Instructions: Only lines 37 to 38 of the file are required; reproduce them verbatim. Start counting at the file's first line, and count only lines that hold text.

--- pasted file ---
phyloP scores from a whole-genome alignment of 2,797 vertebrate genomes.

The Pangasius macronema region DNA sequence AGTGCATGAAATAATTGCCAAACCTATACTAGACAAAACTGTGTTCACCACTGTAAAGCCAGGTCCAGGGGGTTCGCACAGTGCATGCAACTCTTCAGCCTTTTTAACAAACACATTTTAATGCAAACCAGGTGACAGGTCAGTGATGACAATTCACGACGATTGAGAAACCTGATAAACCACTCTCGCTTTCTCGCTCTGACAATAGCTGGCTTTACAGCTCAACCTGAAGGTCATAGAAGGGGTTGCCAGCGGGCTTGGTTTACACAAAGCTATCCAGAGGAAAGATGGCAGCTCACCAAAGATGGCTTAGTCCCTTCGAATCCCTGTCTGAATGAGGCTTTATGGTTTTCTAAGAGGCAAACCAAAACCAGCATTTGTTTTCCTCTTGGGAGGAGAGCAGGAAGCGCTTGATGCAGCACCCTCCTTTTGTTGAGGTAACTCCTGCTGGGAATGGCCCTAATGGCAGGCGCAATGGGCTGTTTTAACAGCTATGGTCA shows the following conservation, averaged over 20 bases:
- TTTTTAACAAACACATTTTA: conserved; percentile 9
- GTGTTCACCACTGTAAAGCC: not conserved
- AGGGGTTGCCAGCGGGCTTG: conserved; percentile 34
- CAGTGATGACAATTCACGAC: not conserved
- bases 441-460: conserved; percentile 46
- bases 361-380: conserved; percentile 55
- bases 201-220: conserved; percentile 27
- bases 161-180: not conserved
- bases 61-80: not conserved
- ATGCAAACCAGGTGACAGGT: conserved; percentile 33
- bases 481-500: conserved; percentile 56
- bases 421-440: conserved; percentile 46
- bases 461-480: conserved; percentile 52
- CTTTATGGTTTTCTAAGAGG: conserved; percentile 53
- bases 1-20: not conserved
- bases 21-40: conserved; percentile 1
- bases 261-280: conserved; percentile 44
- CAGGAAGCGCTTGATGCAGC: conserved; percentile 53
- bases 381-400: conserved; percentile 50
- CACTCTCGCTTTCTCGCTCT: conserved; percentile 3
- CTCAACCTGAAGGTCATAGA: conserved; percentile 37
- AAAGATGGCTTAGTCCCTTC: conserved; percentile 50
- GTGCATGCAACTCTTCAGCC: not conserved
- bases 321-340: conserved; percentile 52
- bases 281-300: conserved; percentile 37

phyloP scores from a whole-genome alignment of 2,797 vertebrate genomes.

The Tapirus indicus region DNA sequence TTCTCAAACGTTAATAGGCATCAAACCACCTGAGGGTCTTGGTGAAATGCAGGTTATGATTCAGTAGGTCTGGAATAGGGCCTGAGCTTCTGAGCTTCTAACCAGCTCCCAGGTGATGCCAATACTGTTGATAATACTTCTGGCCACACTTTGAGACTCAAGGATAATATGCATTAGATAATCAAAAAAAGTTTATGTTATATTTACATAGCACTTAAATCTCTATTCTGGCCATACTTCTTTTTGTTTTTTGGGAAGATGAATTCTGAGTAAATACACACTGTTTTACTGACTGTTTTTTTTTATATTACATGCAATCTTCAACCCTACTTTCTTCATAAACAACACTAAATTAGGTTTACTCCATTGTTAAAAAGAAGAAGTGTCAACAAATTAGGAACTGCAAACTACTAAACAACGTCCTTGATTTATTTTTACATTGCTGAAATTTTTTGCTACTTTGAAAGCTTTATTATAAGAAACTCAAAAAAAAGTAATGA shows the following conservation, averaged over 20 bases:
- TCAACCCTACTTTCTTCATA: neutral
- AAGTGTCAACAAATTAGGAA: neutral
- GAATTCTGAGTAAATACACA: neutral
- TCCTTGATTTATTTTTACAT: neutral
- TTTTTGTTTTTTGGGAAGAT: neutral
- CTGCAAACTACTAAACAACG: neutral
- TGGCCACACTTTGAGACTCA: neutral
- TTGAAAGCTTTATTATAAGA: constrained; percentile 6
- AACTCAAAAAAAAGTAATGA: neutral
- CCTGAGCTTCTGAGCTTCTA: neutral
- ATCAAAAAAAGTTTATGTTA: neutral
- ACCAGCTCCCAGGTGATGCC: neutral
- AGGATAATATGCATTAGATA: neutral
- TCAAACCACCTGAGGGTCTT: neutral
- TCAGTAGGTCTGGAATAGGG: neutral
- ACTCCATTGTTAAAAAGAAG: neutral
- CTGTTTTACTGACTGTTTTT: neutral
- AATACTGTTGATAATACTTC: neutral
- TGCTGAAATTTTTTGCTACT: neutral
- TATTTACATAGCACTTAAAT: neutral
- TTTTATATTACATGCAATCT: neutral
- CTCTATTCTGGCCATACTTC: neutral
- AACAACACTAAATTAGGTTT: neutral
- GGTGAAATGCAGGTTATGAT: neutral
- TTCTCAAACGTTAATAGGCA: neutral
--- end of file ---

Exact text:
- TTGAAAGCTTTATTATAAGA: constrained; percentile 6
- AACTCAAAAAAAAGTAATGA: neutral